The Rubbing Tree
This tree is in one of the lower south field farrowing paddocks. As you can see it is a favored rubbing spot for the big sows who are farrowing and nursing down there. When cutting trees to make pasture, leave some stumps high and the livestock will enjoy rubbing on them.
With horses and sheep I see a lot more damage than we do with the pigs. The pigs mostly just rub the tree to scratch an itch. Sheep and horses tear off the bark with their teeth. They are especially fond of fruit trees so it is wise to fence them off with a guard.
Boars will occasionally pick a tree for testing their tusks. Generally this is a smaller tree. They appear to joust it. This reminds me of what moose do with their antlers, evidence of which I find sometimes out in the woods as stripped trees in vertical lines. Bears do it as claw scratching and back rubbing. Perhaps they’re all doing territorial marking as well as simply sharpening their tools of the trade.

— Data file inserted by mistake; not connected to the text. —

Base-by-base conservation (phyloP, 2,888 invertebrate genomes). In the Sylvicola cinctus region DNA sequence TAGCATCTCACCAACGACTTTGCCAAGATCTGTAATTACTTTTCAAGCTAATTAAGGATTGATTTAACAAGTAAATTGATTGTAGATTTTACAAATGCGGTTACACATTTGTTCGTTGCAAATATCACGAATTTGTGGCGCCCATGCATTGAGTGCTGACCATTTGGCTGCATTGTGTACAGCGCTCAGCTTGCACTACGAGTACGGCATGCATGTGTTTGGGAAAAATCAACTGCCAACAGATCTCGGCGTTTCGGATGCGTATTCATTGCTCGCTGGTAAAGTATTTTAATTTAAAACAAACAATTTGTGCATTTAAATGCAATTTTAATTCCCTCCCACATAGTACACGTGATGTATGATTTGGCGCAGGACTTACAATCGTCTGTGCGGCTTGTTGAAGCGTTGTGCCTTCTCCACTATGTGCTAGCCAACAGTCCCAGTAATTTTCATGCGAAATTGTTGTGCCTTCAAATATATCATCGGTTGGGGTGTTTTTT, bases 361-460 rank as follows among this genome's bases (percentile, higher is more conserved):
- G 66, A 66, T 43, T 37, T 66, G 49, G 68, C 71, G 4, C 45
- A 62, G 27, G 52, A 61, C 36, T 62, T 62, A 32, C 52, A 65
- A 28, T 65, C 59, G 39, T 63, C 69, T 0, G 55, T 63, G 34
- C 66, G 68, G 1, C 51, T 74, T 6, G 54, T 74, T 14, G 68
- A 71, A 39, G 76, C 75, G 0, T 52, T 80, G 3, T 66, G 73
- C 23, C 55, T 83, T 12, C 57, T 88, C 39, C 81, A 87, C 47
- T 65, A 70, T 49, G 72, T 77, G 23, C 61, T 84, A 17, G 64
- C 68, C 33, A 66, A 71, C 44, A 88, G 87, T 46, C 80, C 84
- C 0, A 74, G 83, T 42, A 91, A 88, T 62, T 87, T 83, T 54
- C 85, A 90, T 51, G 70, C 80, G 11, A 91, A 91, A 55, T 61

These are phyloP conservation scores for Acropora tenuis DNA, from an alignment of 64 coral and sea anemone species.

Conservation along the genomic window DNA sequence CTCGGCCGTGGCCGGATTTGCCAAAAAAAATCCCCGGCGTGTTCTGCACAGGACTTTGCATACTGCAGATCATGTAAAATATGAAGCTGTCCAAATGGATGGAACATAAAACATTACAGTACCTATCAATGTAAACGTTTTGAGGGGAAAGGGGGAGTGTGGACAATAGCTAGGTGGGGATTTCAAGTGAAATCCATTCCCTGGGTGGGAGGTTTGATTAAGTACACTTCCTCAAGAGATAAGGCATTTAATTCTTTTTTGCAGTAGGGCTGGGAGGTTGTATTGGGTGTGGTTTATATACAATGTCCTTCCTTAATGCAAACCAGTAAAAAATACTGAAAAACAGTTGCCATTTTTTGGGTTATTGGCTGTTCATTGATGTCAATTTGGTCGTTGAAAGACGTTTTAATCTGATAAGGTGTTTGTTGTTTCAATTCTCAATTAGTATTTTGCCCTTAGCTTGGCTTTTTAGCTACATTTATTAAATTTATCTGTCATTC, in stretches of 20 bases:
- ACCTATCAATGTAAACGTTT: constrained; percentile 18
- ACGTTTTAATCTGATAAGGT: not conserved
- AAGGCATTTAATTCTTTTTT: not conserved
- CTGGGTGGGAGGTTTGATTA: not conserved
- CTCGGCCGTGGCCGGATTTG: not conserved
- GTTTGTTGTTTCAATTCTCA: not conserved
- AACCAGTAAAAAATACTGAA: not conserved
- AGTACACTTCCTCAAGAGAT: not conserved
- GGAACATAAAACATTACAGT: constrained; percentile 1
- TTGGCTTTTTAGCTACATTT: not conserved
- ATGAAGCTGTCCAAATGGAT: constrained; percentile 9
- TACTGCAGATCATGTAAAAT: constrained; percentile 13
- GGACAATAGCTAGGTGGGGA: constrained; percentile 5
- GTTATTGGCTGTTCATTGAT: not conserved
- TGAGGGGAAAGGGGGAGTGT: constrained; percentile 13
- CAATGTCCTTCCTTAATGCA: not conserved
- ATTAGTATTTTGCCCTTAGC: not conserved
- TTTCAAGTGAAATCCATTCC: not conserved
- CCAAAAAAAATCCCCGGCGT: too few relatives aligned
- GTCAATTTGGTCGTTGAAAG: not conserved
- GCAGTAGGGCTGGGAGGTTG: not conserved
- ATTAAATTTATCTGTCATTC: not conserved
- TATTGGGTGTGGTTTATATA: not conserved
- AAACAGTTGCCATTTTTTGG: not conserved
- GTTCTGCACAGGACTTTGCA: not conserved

For much smaller trees the pigs will simply eat them, as will sheep and cattle. Bush hogging works but requires mob grazing techniques and a lot of pigs to be very effective. I find that 100 pigs run through a two acre paddock for a month will mow out most of the brush. Then again later in the season for about two runs a year and the brush will turn to pasture. This is notable because I’ve often heard people think they’ll clear a five acre field of brush with a few pigs. They won’t. It takes a lot of animals doing concentrated grazing, mob grazing, to have that effect. More over, it takes big animals. Those 100 pigs I mentioned above were roaster, finisher and breeder sow sized animals – thats 100 to 600 lbs each.
Rotational grazing means the trees get a break from the animals. For even more protection the double fence lines leave a buffer zone that keeps larger animals off the trees. This is especially useful in the orchards and with young tree stock.
Outdoors: 72°F/63°F Mostly Sunny
Tiny Cottage: 66°F/63°F
Daily Spark: Luck is being open to opportunity.